This is another one of those doorstop Wrox titles in the Programmer to Programmer series. Its no surprise then that its not just another overview of the Internet business revolution, nor a business school primer for the would-be e-entrepreneur.
This is another one of those doorstop Wrox titles in the Programmer to Programmer series. Its no surprise then that its not just another overview of the Internet business revolution, nor a business school primer for the would-be e-entrepreneur. The full title reads Beginning E-Commerce with Visual Basic, ASP, SQL Server 7.0 and MTS, and once inside you soon learn that it delivers exactly this - a real-world, hands-on guide to building distributed apps with a Microsoft-powered solution.
The book centres round the development of Jos Coffee, a fictional company scenario allowing the authors to take the reader through the project. This covers everything from the underlying concepts behind designing software solutions for the Internet such as the benefits of three-tier development - separating business logic from presentation and data logic, for example. The book then goes through the designing of the object model and the coding of the ActiveX DLL that will power the site, and finishes off with the marketing mechanisms required to make it a success. In between theres advice on the aesthetics of Web site design, from using files to produce re-usable code to creating a consistent style and structure for ease of navigation. The mixing of programming know-how with a commercial understanding of how things work in the real world gives this book a unique selling point.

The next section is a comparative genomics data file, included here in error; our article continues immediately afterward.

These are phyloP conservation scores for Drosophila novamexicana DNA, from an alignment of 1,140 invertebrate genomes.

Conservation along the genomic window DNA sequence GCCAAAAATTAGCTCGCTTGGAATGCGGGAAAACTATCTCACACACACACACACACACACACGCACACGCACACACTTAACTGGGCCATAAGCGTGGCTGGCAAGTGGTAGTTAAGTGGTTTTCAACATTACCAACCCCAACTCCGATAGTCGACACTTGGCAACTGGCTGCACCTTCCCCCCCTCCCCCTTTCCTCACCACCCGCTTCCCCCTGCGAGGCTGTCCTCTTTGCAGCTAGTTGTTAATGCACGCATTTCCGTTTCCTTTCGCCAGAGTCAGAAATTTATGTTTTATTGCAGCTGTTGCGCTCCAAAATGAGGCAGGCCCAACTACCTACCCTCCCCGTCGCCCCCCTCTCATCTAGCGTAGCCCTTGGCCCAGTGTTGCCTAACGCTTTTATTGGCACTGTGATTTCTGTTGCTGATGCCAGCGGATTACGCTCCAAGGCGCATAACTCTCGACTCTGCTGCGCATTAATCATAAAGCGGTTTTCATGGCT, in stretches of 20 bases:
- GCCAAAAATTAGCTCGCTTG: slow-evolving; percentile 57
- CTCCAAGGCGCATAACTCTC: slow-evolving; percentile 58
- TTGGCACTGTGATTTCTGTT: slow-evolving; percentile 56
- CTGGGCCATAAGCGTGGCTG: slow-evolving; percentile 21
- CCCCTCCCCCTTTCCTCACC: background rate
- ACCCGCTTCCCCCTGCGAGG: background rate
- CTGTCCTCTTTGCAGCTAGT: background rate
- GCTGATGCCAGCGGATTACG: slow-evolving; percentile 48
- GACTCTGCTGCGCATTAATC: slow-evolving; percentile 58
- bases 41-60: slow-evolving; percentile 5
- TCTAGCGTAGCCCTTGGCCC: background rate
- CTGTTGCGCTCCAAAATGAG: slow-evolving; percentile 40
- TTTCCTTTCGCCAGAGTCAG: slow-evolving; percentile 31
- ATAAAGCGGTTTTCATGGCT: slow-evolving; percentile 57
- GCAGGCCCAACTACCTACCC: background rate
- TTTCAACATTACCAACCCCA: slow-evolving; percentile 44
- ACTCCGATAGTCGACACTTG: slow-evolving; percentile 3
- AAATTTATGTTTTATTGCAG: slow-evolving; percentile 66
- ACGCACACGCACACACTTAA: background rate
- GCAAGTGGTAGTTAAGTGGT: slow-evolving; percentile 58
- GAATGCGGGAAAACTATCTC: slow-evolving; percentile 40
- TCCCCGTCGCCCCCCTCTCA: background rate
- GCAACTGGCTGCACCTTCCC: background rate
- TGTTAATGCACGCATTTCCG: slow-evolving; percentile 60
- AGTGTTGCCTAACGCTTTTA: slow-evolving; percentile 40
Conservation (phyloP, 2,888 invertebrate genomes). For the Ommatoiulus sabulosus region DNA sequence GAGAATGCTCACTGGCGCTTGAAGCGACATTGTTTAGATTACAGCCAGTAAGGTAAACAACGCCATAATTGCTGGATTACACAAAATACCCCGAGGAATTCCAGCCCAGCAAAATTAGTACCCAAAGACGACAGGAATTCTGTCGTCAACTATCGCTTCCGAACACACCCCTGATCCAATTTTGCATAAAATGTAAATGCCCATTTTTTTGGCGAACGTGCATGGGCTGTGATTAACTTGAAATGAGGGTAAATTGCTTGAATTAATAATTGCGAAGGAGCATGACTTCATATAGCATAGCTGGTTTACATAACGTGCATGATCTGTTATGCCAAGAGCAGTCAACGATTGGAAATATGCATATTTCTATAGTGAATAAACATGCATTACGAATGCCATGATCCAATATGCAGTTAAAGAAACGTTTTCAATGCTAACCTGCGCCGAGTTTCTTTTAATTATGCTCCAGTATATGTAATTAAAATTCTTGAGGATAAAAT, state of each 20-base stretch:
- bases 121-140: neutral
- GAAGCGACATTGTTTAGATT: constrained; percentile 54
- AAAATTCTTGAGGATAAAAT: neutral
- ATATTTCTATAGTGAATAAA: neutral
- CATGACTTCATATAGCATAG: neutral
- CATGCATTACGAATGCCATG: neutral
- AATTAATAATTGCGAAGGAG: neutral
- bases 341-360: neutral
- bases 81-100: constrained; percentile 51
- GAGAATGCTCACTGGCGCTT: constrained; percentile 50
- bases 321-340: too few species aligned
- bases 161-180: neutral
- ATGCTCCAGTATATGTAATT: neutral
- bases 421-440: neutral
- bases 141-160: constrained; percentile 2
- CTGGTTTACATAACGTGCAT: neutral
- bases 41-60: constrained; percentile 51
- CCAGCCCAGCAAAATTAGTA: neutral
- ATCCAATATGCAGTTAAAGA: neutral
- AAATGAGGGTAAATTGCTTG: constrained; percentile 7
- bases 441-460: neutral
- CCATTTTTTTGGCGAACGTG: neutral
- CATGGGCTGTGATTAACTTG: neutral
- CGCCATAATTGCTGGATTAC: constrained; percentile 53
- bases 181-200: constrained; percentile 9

To get the best from this book, youll need a decent knowledge of Visual Basic programming, hands-on experience with ASP, and familiarity with Microsofts e-commerce family. Youll also need access to the software used within. Rather than being a beginners guide to the products involved, its a beginners guide to producing a successful e-commerce site with them. Having said that, its not for the larger corporates that have access to high-end Microsoft Site Server Web solutions.
The only factor that lets down an otherwise excellent book, is that many of the practical exercises anchor around the authors homegrown VB components. Such custom-built objects may do the job well, but this is largely hypothetical when many of the hosting services the typical SME approaches wouldnt touch such a site with a bargepole.
This Review appeared in the November, 2000 issue of PC & Tech Authority Magazine
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